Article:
Carlos Baker’s “official” biography of 1969, Ernest Hemingway: A Life Story, laid the groundwork for all further writing on the author, but even Baker, as the authorized scribe, many times expressed true disdain for his subject. (Jack Hemingway, the author’s eldest son, once complained that Baker had made his father out to be “a son of a bitch.”) Jeffrey Meyers’s 1985 Hemingway: A Biography, while clearly written and accessible, is openly disapproving. Kenneth Lynn’s controversial 1987 psychobiography of Hemingway advances the fascinating argument that the greatest trauma of Hemingway’s life was a consistent pattern of gender confusion, but it does not do full justice to the other material of Hemingway’s life and work. James Mellow’s 1992 book reads nearly everything that Hemingway wrote in the context of the homoeroticism within Hemingway’s circle. Unlike previous biographers, I see Hemingway as someone who became many things to many people—sometimes opposite things. He was the war hero, the foreign correspondent, the expatriate, the consummate artist, the marlin fisherman and lion hunter, the womanizer, the drinker, the father and husband, the overbearing egotist, the tragic figure whose thoughts of self-destruction trailed him for nearly his entire life.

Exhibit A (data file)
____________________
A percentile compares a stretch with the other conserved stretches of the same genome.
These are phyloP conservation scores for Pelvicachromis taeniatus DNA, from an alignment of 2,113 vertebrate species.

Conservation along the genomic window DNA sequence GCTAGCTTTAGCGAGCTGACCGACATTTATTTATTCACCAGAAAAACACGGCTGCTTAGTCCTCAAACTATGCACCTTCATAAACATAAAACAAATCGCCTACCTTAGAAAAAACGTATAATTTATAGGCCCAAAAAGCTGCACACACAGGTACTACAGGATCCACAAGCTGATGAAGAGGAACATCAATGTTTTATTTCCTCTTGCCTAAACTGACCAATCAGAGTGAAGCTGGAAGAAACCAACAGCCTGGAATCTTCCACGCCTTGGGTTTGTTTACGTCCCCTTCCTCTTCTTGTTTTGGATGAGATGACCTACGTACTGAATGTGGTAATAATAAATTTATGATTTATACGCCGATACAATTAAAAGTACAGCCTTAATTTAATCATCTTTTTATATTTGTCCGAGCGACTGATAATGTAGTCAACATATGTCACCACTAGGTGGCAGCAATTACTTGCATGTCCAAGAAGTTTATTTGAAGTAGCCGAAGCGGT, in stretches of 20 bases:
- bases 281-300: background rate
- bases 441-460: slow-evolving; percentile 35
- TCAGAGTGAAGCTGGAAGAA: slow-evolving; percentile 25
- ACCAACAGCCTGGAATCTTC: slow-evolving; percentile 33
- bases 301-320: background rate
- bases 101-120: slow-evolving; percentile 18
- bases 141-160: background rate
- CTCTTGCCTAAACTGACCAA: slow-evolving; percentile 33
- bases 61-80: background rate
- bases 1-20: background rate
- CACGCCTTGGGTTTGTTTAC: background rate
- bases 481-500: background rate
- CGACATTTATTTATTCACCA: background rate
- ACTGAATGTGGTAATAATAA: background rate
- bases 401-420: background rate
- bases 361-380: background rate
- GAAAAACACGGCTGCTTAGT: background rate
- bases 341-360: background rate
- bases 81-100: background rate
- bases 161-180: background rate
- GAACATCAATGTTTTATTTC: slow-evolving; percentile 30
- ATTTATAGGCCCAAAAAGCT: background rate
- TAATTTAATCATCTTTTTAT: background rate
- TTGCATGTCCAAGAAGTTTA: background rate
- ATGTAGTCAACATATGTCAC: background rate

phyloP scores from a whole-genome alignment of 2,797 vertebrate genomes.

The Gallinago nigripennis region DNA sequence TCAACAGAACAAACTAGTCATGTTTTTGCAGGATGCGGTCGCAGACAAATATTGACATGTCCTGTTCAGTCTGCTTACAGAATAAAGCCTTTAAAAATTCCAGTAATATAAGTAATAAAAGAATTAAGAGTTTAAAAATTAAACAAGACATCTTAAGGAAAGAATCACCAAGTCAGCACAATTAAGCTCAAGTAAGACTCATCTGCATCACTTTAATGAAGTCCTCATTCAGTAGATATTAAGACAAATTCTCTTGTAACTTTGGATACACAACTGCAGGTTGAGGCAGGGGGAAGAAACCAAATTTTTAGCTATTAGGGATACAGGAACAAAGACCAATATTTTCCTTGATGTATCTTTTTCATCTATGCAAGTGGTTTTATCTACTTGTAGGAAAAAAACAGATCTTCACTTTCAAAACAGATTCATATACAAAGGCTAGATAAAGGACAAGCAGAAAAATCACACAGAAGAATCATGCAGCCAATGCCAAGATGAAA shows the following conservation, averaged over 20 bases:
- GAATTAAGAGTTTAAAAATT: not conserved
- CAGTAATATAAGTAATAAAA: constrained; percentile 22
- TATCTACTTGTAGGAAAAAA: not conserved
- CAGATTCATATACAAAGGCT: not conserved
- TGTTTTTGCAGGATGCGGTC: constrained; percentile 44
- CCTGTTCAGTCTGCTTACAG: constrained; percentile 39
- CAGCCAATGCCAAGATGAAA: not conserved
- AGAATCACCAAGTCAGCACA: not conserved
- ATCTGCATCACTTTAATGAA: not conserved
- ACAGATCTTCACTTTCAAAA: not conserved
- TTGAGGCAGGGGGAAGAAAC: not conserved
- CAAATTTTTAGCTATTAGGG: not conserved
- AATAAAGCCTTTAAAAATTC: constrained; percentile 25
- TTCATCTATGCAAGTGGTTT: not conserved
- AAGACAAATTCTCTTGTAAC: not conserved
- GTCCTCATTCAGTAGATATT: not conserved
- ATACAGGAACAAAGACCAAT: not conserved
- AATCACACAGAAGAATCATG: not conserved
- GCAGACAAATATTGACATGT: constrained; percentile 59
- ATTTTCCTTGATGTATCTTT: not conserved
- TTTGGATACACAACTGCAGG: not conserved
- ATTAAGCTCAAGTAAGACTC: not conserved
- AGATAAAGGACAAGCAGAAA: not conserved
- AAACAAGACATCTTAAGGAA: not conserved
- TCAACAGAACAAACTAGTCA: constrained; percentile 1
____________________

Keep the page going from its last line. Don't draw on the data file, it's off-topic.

Hemingway’s keystone subject was violent death. Plagued by depression and a history of mental illness in his family, Hemingway fought constantly against the insidious slow descent of what he called “the black ass,” which could envelop him in an instant in a fog of despair. The adventuring, the risk taking, the life lived large, was collectively a way of avoiding the dark places that he tried to steer clear of in his life, so that he could explore them with some measure of safety in his art. His writing was a means of connecting with deep, raw emotion; to him, this meant being truthful about what is real—true to what is. The dark call to die, yet the insistence upon continuing, like the offering and withdrawing of emotion in his fiction, is an essential rhythm of Hemingway’s life and art, just as are the silences that sit in his short, declarative sentences—a kind of concession to dread and, ultimately, mortality. It might not be too much to say that he was in some ways a nexus for death, for among the people whom he became close to, or who were part of his family, many were suicides. The psychic terrain that he lived in must therefore have been very hard for him to navigate while still remaining sane.